John: I think that idea of looking at decision quality regardless of the outcome. Like, "Can we go and look at our decision to do this? Did we match the appropriate methods to the question? This is how I did this analysis." "Oh, interesting, that can be improved." I wish I saw that more. I don't think people do that enough. I think there's so much pressure on the day to day. I've had senior people say, "Why would we ever do that? That's just looking back, that's just dragging up old laundry." I think that in a functioning research practice, like if you were like Lori here in Santa Barbara who is was talking to you about thing, they've kind of gotten to that level where they do take that seriously. Like, "We're going to critique how we went about doing this and see if we could improve it."
JH: Yeah, totally. I think that makes sense. I think you see it in athletics. If you run a personal best or something, but you realize after the fact that your first split was your fastest, and your last split was your slowest, you're going to do some analysis to be like, "Oh, if I had evenly paced that, I probably could have gone even faster. You know what I mean? I think there are a lot of good examples elsewhere that we can continue to kind of like lean on and draw from.
John: Yeah, I'm thinking like 'Checklist Manifesto,' that's an interesting book. The problem with this kind of retrospective is I think people feel it's so heavy and so painful that they don't do it. And remember ... I was thinking like, if it hurts do it more often. But the question would be, what are six checklist questions you can just go through? Could you even start there in terms of talking about your prior decisions? And I think that that kind of opens up some options if you it at that level. It does not need to be a big heavyweight thing when you do it.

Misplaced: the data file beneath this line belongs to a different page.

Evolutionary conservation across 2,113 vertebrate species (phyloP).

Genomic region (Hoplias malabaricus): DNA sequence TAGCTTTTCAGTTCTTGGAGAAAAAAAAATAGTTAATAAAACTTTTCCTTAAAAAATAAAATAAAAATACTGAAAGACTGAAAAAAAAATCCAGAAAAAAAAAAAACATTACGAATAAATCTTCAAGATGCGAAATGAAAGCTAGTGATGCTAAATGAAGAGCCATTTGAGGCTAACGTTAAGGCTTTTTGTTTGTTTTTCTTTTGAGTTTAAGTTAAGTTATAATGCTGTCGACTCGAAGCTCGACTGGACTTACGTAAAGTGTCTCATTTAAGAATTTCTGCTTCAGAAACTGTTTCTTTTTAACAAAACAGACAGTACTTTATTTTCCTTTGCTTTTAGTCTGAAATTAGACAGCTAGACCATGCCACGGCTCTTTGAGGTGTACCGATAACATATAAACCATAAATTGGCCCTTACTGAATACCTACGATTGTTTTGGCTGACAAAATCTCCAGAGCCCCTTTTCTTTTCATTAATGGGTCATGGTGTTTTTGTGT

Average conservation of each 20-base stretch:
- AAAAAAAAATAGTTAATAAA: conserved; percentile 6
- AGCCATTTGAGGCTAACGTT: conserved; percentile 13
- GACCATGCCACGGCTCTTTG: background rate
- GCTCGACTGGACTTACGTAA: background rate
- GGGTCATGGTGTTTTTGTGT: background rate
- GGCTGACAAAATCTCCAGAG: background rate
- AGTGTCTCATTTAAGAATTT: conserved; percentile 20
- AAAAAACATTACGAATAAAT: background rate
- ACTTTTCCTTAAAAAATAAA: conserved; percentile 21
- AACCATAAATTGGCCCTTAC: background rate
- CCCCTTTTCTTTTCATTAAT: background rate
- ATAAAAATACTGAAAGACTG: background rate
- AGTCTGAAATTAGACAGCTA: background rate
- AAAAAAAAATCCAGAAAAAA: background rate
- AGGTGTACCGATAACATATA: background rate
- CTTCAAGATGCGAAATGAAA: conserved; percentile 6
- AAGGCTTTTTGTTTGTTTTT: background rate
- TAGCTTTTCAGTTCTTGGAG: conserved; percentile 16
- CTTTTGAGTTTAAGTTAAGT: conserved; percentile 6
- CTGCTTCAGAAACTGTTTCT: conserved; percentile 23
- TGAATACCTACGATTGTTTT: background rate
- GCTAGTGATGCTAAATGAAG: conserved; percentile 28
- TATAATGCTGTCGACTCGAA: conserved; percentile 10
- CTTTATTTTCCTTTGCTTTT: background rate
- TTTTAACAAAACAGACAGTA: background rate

JH: Cool. Well, thanks for joining us. This is fun.
Erin: Thanks for listening to Awkward Silences brought to you by User Interviews.
JH: Theme Music by Fragile Gang.
Erin: Editing and sound production by Carrie Boyd.
Senior Content Creator
Carrie Boyd is a Content Creator at User Interviews. She loves writing, traveling, and learning new things. You can typically find her hunched over her computer with a cup of coffee the size of her face.